5 Companies That Had A Rough Week

The Week Ending March 28

This week's roundup of companies that had a rough week include disclosures of financial losses at Box; Lenovo's recall of ThinkPad batteries that pose a fire hazard; a major security vulnerability in Microsoft Word; a big-bucks copyright infringement verdict against the former CEO of MP3tunes; and controversy surrounding Mozilla's new CEO.

Box IPO Plan Reveals Financial Losses

One problem with initial public offering plans is that they are so, well, public. This week, Box filed its S-1 form with the U.S. Securities and Exchange Commission, revealing that the provider of file sync and sharing services lost a stunning $168.6 million on sales of $124.2 million for the fiscal year ended Jan. 31, 2014.

The good news is that those sales represent a fivefold gain from the previous year. The bad news is that the company's accumulated losses now total $361.2 million.

Microsoft Warns Of Security Vulnerability In Word App

Microsoft this week warned all users of its Word application (and that's pretty much everybody) that attackers are targeting a serious zero-day vulnerability in all currently supported versions of the software.

The attacks are directed at a code vulnerability in the way Word handles rich text format files. Computers can become infected when a user simply previews an Outlook email with malware designed to target the flaw, allowing cybercriminals to gain user rights to the machine.

Lenovo Recalls ThinkPad Battery Packs That Pose Fire Risk

Lenovo Group is recalling 37,400 battery packs sold with ThinkPad notebook computers in the U.S. and Canada because they can overheat and catch fire. Lenovo has received two reports of the batteries overheating and causing damage to computers and nearby property, but no injuries, according to a bulletin from the U.S. Consumer Product Safety Commission.

The battery packs were in ThinkPad computers sold between October 2010 and April 2011, as well as battery packs sold separately during that time. Specific ThinkPad models affected include the Edge 11, 13 and 14 series; the T410, T420, T510 and W510 series; and the X100e, X120e, X200, X201 and X201s series.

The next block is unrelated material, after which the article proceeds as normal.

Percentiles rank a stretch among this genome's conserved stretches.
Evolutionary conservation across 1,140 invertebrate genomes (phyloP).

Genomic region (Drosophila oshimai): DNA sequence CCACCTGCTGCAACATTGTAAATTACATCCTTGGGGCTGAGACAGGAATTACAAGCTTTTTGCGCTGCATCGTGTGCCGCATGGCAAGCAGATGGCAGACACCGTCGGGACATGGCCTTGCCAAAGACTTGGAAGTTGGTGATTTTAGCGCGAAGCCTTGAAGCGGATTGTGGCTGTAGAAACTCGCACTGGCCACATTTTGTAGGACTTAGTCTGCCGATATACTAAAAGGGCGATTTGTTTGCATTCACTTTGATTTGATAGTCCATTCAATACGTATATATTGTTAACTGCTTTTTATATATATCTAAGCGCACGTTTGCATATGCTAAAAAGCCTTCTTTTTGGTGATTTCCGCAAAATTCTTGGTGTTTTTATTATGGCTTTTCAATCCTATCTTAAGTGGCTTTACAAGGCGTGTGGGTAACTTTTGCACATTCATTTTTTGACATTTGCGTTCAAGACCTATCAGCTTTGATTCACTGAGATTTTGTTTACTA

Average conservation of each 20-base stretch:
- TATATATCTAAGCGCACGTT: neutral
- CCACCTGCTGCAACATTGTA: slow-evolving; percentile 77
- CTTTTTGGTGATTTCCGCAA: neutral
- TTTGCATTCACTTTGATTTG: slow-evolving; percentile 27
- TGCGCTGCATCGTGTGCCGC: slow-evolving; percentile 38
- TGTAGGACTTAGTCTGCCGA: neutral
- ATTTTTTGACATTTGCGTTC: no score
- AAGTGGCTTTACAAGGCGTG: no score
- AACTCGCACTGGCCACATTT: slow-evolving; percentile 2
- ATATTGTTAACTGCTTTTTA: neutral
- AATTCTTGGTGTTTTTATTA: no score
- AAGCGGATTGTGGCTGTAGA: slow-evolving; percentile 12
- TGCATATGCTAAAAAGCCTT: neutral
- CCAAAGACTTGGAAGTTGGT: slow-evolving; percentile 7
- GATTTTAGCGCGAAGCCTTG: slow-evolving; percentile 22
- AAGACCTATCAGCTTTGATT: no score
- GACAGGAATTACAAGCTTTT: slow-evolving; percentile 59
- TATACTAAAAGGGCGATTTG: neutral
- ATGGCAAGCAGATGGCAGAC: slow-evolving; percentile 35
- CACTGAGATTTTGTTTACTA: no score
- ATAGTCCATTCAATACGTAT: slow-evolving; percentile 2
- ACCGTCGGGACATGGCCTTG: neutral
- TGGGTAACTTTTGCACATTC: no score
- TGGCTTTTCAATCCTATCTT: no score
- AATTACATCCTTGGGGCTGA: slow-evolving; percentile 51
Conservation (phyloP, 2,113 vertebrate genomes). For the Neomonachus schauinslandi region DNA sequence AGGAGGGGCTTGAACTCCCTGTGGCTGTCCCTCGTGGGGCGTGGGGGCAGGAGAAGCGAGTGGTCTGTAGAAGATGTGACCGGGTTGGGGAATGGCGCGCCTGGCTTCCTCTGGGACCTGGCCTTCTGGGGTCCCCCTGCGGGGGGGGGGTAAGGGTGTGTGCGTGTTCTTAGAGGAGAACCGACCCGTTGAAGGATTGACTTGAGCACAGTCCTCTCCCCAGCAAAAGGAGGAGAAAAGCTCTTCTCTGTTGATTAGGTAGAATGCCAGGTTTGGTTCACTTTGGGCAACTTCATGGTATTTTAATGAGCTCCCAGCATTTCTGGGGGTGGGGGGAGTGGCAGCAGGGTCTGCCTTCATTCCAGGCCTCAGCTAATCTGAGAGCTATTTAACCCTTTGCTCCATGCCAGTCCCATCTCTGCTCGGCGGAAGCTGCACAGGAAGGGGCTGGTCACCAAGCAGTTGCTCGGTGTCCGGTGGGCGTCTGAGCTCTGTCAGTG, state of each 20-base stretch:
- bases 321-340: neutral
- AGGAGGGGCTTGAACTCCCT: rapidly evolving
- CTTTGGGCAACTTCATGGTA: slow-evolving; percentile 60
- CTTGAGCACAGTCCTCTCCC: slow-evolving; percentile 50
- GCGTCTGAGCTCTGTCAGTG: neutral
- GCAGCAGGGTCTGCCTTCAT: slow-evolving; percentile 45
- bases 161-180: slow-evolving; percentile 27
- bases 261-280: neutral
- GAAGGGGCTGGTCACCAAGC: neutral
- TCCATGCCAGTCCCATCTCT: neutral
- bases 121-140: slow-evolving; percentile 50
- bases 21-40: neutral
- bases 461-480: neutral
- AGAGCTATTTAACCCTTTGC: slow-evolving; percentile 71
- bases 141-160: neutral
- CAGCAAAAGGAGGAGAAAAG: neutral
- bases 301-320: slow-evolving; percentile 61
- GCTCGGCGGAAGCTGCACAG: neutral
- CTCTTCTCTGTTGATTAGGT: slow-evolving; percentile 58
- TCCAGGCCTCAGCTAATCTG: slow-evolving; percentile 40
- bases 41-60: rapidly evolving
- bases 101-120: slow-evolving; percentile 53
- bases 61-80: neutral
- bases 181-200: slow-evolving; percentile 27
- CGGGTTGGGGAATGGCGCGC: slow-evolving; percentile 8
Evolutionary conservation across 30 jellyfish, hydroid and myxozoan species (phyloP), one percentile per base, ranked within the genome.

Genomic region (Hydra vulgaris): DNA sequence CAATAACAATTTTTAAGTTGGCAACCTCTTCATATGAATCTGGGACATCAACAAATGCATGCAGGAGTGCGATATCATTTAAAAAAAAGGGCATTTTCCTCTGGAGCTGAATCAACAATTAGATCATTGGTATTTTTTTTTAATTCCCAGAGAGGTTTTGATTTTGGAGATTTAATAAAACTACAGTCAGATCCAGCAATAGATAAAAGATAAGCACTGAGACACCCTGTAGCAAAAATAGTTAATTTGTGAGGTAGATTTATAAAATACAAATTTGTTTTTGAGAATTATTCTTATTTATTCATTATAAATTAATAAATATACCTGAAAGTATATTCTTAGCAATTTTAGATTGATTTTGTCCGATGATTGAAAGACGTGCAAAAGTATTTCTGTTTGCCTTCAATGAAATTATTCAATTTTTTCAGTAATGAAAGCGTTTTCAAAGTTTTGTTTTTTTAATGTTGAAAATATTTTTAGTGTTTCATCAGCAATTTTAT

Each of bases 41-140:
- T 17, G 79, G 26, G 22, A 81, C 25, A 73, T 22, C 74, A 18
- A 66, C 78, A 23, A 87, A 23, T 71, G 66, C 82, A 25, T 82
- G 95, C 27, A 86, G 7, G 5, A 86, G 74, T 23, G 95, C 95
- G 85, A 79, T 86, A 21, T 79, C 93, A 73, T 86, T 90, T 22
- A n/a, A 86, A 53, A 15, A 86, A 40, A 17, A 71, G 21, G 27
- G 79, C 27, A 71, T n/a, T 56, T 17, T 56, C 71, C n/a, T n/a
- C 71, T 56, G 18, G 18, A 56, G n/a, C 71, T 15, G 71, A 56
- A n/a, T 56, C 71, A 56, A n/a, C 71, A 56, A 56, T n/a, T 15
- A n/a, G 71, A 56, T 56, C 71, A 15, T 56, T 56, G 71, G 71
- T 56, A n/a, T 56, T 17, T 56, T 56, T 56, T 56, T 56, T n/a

Ex-MP3tunes CEO Slapped With $41 Million Copyright Verdict

A federal jury in Manhattan this week found the former CEO of now-defunct online music storage company MP3tunes liable for copyright infringement and ordered him to pay $41 million, according to a Reuters story.

Michael Robertson was sued by record companies and music publishers that were once part of EMI in 2007, charging him with enabling the infringement of copyrights in music recordings and musical compositions, according to the story. MP3tunes filed for bankruptcy in 2012. The whopping jury award includes $7.5 million in punitive damages, Reuters said.

New Mozilla CEO Under Fire For Proposition 8 Donation

Mozilla's appointment of CTO Brendan Eich as the organization's new CEO this week has sparked controversy because Eich contributed $1,000 to the "Yes on 8" campaign in 2008 supporting California's Proposition 8 ballot question banning same-sex marriage.

A number of Mozilla employees have taken to Twitter calling on Eich to step down, according to an Ars Technica story. And a Huffington Post story quoted at least one openly gay IT industry executive as saying he would no longer support Mozilla, which develops the Firefox browser and other open-source software.

Eich, in a blogpost, vowed to maintain Mozilla's policies of equality and inclusiveness.